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Friday, April 13, 2012

‘Two per cent of men’s deaths in Nigeria caused by tobacco’

At least two per cent of all deaths of men in Nigeria every year is related to tobacco use, a new global report has shown.
 The 2012 Tobacco Atlas said this is the most preventable cause of death in the country and globally.  $591 million is lost annually by the country to tobacco use in terms of health care and related expenses. Besides, it shows that Nigerians smoke about 17 billion sticks of cigarette annually. 
The Atlas, which is the world’s most comprehensive analysis of tobacco related activities, shows that 21.7 per cent of youths are exposed to second hand smoke in their homes and as such are at risk of cancer and other allied diseases. 
Girls who use tobacco are put at 1.3 per cent, while boys, between ages 13 and 15 who use tobacco, stand at 5.6 per cent. The percentage of men who use tobacco is put at 8. 
Experts say if this trend continues,  the country will soon be dealing with a tobacco epidemic.  A tobacco control activist, Akinbode Oluwafemi said: “ This madness must be stopped before it consumes more people. Imagine the number of people dying annually from the killer products of the tobacco giants. This sure must stop, and a way of doing that is to have the Tobacco Control Bill signed into law and implemented.”
Akinbode added: “We have to prevent a situation where Nigeria will become Europe or America where at least 20 per cent of all male deaths have been blamed on cigarette smoking. In China, tobacco use is the number one killer, causing 1.2 million deaths annually and this is expected to rise to 3.5 million deaths annually by the year 2030. We must not get to this state.”
The report said last year, tobacco use killed about six million people globally, with nearly 80 per cent of these deaths in low- and middle-income countries such as Nigeria. It shows that the industry realises almost $6,000 (Sh498,000) in profit for each death caused by tobacco. 
President, American Cancer Society (ACS) John Seffrin said tobacco giants’ activities in countries like Nigeria calls for concern. Seffrin said they are already growing in developing countries. “We can no longer deny or accept the massive human and economic harm costs by tobacco,” he said.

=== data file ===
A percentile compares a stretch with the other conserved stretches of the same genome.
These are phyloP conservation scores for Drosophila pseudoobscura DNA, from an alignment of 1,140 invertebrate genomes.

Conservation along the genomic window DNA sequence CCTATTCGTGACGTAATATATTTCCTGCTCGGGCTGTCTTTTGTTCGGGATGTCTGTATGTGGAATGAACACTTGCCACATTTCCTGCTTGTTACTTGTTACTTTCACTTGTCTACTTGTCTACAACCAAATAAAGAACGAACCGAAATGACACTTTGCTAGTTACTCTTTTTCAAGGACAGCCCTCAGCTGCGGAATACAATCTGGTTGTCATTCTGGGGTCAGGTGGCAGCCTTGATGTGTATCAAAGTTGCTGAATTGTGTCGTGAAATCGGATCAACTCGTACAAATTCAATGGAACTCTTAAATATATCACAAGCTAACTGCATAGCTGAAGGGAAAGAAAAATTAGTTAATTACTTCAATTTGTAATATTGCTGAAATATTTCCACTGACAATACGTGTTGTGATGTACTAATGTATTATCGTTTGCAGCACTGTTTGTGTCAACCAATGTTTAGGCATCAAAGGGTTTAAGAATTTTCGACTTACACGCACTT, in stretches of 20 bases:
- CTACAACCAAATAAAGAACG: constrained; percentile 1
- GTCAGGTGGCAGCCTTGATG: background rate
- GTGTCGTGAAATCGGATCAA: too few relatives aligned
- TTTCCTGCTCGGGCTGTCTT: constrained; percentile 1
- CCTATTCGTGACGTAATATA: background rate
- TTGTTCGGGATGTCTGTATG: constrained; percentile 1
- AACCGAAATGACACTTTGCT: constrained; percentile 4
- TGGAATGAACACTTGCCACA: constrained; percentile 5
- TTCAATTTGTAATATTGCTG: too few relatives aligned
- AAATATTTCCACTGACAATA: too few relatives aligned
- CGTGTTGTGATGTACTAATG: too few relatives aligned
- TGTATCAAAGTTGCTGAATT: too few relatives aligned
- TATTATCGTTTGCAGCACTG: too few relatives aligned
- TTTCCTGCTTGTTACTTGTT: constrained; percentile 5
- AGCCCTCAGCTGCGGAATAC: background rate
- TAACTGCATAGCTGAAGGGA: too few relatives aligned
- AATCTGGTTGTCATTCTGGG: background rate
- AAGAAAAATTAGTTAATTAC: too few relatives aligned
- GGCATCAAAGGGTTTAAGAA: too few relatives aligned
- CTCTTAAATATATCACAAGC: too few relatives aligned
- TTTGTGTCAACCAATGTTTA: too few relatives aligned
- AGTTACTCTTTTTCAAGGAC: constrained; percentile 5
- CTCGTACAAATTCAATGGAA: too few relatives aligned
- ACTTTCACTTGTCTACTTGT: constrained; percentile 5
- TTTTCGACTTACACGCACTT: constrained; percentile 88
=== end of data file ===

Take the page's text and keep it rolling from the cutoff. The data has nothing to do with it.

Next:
Chief Executive Officer, World Lung Foundation Peter Baldini  said:”The tobacco industry thrives on ignorance of the true harms of tobacco and using misinformation to subvert health policies that could save millions.” 
The high number of deaths has made the WHO recommend higher cigarette prices to make them unaffordable to children and make the habit expensive for regular smokers. 
A professor of Obstetrics & Gynaecology at the University of Benin, Edo State, Friday Okonofua, said: “Indeed, the rising cases of cancer deaths in Nigeria is becoming a national embarrassment, It is my considered opinion that the government needs to develop a comprehensive policy on cancer prevention and treatment, and set up an emergency task force to implement the related plan of action. Such a policy must be hinged on the tripod of the prevention of cancers, early recognition of the disease and prompt treatment. We must go back to the days of Professor Olikoye Ransome-Kuti when he emphasized the importance of preventative health care. I dare say, our failure to heed his advice has continued to plague our health care system and is the major reason for the continued under-performance of this country in key health indicators.”
The Atlas, produced by the ACS in partnership with  the World Lung Foundation and endorsed by the WHO, noted:  “Worldwide, smoking causes almost 80 per cent of male and nearly 50 per cent of female lung cancer deaths.
 “Uniquely among cancer-causing agents, however, tobacco is a man-made problem that is completely preventable through proven public policies.  These cost-effective policies are among those included in the WHOs Framework Convention on Tobacco Control, a global treaty endorsed by more than 174 countries.”